New Zealand has more threatened seabird species than anywhere else in the world and the planned deepwater oil and gas drilling may drive them to extinction, according to a new report by Forest & Bird.
Forest & Bird says the report has major implications for the government’s ongoing large-scale sell-off of deep sea oil and gas drilling rights.
The report on important bird areas (IBAs) for New Zealand seabirds is part of a global effort to identify where bird species live and ensure protection.
Forest & Bird seabird advocate Karen Baird said: "More than one-third of the world’s seabird species live at least part of their lives in our Exclusive Economic Zone (EEZ).
"New Zealand also has more seabird species that breed only within its jurisdiction than any other country in the world."
The global IBAs project uses agreed scientific criteria from Forest & Bird’s partner BirdLife International to start the process of identifying the location of internationally recognised marine IBAs.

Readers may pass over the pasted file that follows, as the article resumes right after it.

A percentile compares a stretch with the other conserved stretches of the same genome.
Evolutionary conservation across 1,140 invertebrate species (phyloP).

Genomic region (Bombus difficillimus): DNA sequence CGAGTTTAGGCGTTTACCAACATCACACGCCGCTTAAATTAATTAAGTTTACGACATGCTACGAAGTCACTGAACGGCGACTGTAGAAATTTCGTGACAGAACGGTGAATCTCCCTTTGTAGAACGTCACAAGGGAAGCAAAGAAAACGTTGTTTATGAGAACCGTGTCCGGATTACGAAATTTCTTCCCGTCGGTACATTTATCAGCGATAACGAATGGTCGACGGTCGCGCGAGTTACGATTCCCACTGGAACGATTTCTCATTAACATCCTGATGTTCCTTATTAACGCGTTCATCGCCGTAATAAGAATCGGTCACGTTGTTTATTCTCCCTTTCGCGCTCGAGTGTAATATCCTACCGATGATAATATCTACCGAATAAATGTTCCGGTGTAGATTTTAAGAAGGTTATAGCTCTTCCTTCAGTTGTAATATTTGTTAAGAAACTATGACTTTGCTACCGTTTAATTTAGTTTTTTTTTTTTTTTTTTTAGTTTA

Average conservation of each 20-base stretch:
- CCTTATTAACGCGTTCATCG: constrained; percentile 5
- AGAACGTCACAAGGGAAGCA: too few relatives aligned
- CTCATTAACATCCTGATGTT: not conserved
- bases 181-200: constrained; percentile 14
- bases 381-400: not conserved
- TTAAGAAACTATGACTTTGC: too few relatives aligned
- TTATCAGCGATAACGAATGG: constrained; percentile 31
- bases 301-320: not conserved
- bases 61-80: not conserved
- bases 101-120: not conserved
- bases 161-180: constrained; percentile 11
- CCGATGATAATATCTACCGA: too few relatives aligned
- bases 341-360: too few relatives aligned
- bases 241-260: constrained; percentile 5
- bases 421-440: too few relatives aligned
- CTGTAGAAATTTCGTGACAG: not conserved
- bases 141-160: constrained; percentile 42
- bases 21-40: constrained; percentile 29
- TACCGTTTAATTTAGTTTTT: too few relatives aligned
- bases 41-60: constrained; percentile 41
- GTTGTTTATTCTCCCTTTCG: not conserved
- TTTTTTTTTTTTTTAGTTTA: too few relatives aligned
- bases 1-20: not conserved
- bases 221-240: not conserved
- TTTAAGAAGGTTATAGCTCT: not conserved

Baird said the sheer number of IBAs for seabirds calls for a major rethink of the mass sell-off of deep water oil and gas drilling rights within the EEZ.
Baird added: "As the industry oil spill modelling shows, a deep sea blowout could cover thousands of square kilometres of bird habitat in oil, which in turn could push some species to the brink of extinction.
"All threats to all IBAs for seabirds will need to be minimised, including those from fishing and uncontrolled coastal development."
Image: Black-browed Mollymawk. Photo: courtesy of Michael Lookman / Forest & Bird.